Leaving Your Partner for Someone Won’t Improve Your Love Life: StudyAugust 28, 2019 13:25
Many people after parting ways with their partner/significant other think romancing someone new might be exciting and different, but a recent study has revealed it isn't true.
An eight-year-long study found that the dynamics of a relationship remain the same even if you change your partner.
Published in the 'Journal of Family Psychology', the study looked into 554 people in Germany for effective results and it showed that those individuals had the same dynamics in new relationships as in past broken relationships after the freshness of the honeymoon phase had disappeared.
"Although some relationship dynamics may change, you are still the same person, so you likely recreate many of the same patterns with the next partner," said lead author Matthew Johnson, a University of Alberta relationship researcher."New love is great, but relationships continue past that point," Johnson added.
The researchers carried out a survey on people at four points: a year before the individual’s first romantic relationship broke up and again in the final year, then within the first year of the new relationship and again a year after that.
The relationship aspects like satisfaction, frequency of sex, ability to open up to a partner, how often they expressed appreciation for the other person and confidence in whether the relationship would last were reviewed.
Across the past and present relationships, all but two aspects were firm. The exceptions were the frequency of sexual activity and expressing admiration for your partner, both of which increased in the new relationship. "These aspects are directly dependent on a partner's behavior, so we are more likely to see changes in these areas," he said.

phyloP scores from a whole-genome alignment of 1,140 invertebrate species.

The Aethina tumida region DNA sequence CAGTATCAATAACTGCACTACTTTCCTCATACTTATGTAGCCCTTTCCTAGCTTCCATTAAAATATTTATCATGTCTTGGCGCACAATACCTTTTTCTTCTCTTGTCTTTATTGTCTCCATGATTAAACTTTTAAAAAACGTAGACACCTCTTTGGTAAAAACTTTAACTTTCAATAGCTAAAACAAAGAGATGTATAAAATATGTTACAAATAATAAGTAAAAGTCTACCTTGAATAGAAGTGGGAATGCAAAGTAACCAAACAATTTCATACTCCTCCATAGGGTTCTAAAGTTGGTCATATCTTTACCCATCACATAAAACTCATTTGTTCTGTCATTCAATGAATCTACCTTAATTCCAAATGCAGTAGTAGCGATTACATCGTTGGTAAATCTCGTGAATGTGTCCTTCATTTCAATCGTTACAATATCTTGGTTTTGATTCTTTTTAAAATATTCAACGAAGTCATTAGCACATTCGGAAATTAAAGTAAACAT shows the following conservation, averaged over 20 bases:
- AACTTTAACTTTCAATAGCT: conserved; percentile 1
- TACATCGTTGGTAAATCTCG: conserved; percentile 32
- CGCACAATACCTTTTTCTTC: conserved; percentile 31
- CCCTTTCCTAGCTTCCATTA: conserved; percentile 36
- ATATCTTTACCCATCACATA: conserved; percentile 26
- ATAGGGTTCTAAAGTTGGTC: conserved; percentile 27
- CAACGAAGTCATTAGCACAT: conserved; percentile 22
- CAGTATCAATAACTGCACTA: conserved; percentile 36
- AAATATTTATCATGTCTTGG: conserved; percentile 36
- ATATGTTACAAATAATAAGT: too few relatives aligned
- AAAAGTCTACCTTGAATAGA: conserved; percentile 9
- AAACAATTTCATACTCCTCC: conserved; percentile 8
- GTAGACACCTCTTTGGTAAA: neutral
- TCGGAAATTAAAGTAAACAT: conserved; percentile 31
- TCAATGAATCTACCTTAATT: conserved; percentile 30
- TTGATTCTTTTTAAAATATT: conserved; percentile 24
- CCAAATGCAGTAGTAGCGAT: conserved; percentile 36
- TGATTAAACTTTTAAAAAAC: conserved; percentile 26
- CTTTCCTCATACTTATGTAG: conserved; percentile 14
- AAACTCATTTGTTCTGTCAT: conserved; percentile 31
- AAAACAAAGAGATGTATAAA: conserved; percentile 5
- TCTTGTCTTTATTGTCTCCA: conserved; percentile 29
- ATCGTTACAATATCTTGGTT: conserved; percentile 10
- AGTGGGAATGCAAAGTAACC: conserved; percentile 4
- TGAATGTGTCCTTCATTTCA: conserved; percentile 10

People may feel that a new relationship is different but that's because of how past partnerships end, the study showed. "Things get worse as a relationship ends, and when we start a new one, everything is wonderful at first, because we're not involving our partner in everyday life like housework and childcare," Johnson explained. “But most relationship dynamics during the middle phase of the prior relationship, when things were going well, were similar to those of the second relationship after the initial honeymoon phase had passed.”
“In fact, relationships come to end for a lot of reasons and breaking up shouldn't necessarily be seen as a failure,” Johnson added. The weak spot of bringing a similar dynamic to the news relationships is that people may not be getting enlightened from their mistakes. "This research shows that chances are, you are going to fall into the same patterns in many aspects of the relationship. Even if things are different, they're not guaranteed to be better," Johnson opined.
It's important to have an honest view of our past romances as we move into new ones, Johnson advised.
By Sowmya Sangam